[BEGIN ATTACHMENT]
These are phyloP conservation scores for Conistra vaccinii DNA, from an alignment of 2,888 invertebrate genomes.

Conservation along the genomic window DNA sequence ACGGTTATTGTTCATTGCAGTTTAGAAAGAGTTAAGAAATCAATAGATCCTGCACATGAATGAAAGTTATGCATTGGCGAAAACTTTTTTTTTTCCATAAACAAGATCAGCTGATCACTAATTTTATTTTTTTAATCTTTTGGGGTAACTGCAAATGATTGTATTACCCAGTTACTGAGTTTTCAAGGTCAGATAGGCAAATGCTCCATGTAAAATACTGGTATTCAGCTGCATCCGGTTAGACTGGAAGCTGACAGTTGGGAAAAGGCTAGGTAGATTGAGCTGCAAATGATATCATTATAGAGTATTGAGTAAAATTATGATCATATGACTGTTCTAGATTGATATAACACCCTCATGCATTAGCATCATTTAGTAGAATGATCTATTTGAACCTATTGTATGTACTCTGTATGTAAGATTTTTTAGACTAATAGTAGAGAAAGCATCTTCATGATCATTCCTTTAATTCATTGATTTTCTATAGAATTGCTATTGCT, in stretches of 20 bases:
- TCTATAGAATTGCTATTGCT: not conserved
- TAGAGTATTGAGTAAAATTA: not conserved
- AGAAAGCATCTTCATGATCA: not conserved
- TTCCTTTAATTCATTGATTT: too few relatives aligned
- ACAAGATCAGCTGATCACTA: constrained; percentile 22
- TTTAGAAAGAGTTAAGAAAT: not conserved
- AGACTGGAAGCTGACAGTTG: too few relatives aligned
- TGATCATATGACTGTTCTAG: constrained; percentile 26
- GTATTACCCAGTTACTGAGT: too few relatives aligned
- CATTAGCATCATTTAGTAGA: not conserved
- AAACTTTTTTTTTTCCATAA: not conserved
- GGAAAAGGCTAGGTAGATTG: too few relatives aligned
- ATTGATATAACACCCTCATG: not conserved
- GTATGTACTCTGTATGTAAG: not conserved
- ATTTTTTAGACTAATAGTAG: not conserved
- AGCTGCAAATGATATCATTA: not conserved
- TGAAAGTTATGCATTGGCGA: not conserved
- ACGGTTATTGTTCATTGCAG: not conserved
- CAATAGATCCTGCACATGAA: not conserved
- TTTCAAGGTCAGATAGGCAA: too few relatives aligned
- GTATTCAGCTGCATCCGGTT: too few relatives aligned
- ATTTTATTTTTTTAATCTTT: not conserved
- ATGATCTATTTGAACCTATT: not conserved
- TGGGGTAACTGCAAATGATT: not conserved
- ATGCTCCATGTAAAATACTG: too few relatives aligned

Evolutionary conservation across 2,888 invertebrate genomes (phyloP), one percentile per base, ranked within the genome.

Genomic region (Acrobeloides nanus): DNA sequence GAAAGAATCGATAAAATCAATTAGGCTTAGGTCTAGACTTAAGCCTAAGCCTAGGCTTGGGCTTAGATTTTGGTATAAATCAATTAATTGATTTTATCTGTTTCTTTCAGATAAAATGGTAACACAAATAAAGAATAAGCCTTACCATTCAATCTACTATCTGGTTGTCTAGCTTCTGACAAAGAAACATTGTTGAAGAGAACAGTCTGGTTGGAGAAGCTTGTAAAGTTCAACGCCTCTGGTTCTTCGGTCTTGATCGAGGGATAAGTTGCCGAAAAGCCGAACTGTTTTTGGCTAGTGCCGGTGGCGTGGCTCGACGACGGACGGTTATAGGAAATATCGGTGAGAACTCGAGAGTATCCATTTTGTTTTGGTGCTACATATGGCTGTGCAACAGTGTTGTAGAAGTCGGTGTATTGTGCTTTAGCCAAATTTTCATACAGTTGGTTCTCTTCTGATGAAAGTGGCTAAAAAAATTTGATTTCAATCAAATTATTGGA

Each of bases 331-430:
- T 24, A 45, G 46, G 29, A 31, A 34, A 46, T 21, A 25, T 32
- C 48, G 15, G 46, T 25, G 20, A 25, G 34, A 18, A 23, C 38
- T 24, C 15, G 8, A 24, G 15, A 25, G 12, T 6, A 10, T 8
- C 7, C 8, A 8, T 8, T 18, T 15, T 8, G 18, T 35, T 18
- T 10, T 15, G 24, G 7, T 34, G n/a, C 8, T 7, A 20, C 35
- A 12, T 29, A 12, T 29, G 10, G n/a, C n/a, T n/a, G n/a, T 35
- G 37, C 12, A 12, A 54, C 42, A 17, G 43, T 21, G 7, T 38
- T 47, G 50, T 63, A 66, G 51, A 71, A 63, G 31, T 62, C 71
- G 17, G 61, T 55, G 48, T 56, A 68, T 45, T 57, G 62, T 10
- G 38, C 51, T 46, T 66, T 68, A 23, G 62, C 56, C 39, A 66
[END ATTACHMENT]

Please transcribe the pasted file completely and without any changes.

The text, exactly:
These are phyloP conservation scores for Conistra vaccinii DNA, from an alignment of 2,888 invertebrate genomes.

Conservation along the genomic window DNA sequence ACGGTTATTGTTCATTGCAGTTTAGAAAGAGTTAAGAAATCAATAGATCCTGCACATGAATGAAAGTTATGCATTGGCGAAAACTTTTTTTTTTCCATAAACAAGATCAGCTGATCACTAATTTTATTTTTTTAATCTTTTGGGGTAACTGCAAATGATTGTATTACCCAGTTACTGAGTTTTCAAGGTCAGATAGGCAAATGCTCCATGTAAAATACTGGTATTCAGCTGCATCCGGTTAGACTGGAAGCTGACAGTTGGGAAAAGGCTAGGTAGATTGAGCTGCAAATGATATCATTATAGAGTATTGAGTAAAATTATGATCATATGACTGTTCTAGATTGATATAACACCCTCATGCATTAGCATCATTTAGTAGAATGATCTATTTGAACCTATTGTATGTACTCTGTATGTAAGATTTTTTAGACTAATAGTAGAGAAAGCATCTTCATGATCATTCCTTTAATTCATTGATTTTCTATAGAATTGCTATTGCT, in stretches of 20 bases:
- TCTATAGAATTGCTATTGCT: not conserved
- TAGAGTATTGAGTAAAATTA: not conserved
- AGAAAGCATCTTCATGATCA: not conserved
- TTCCTTTAATTCATTGATTT: too few relatives aligned
- ACAAGATCAGCTGATCACTA: constrained; percentile 22
- TTTAGAAAGAGTTAAGAAAT: not conserved
- AGACTGGAAGCTGACAGTTG: too few relatives aligned
- TGATCATATGACTGTTCTAG: constrained; percentile 26
- GTATTACCCAGTTACTGAGT: too few relatives aligned
- CATTAGCATCATTTAGTAGA: not conserved
- AAACTTTTTTTTTTCCATAA: not conserved
- GGAAAAGGCTAGGTAGATTG: too few relatives aligned
- ATTGATATAACACCCTCATG: not conserved
- GTATGTACTCTGTATGTAAG: not conserved
- ATTTTTTAGACTAATAGTAG: not conserved
- AGCTGCAAATGATATCATTA: not conserved
- TGAAAGTTATGCATTGGCGA: not conserved
- ACGGTTATTGTTCATTGCAG: not conserved
- CAATAGATCCTGCACATGAA: not conserved
- TTTCAAGGTCAGATAGGCAA: too few relatives aligned
- GTATTCAGCTGCATCCGGTT: too few relatives aligned
- ATTTTATTTTTTTAATCTTT: not conserved
- ATGATCTATTTGAACCTATT: not conserved
- TGGGGTAACTGCAAATGATT: not conserved
- ATGCTCCATGTAAAATACTG: too few relatives aligned

Evolutionary conservation across 2,888 invertebrate genomes (phyloP), one percentile per base, ranked within the genome.

Genomic region (Acrobeloides nanus): DNA sequence GAAAGAATCGATAAAATCAATTAGGCTTAGGTCTAGACTTAAGCCTAAGCCTAGGCTTGGGCTTAGATTTTGGTATAAATCAATTAATTGATTTTATCTGTTTCTTTCAGATAAAATGGTAACACAAATAAAGAATAAGCCTTACCATTCAATCTACTATCTGGTTGTCTAGCTTCTGACAAAGAAACATTGTTGAAGAGAACAGTCTGGTTGGAGAAGCTTGTAAAGTTCAACGCCTCTGGTTCTTCGGTCTTGATCGAGGGATAAGTTGCCGAAAAGCCGAACTGTTTTTGGCTAGTGCCGGTGGCGTGGCTCGACGACGGACGGTTATAGGAAATATCGGTGAGAACTCGAGAGTATCCATTTTGTTTTGGTGCTACATATGGCTGTGCAACAGTGTTGTAGAAGTCGGTGTATTGTGCTTTAGCCAAATTTTCATACAGTTGGTTCTCTTCTGATGAAAGTGGCTAAAAAAATTTGATTTCAATCAAATTATTGGA

Each of bases 331-430:
- T 24, A 45, G 46, G 29, A 31, A 34, A 46, T 21, A 25, T 32
- C 48, G 15, G 46, T 25, G 20, A 25, G 34, A 18, A 23, C 38
- T 24, C 15, G 8, A 24, G 15, A 25, G 12, T 6, A 10, T 8
- C 7, C 8, A 8, T 8, T 18, T 15, T 8, G 18, T 35, T 18
- T 10, T 15, G 24, G 7, T 34, G n/a, C 8, T 7, A 20, C 35
- A 12, T 29, A 12, T 29, G 10, G n/a, C n/a, T n/a, G n/a, T 35
- G 37, C 12, A 12, A 54, C 42, A 17, G 43, T 21, G 7, T 38
- T 47, G 50, T 63, A 66, G 51, A 71, A 63, G 31, T 62, C 71
- G 17, G 61, T 55, G 48, T 56, A 68, T 45, T 57, G 62, T 10
- G 38, C 51, T 46, T 66, T 68, A 23, G 62, C 56, C 39, A 66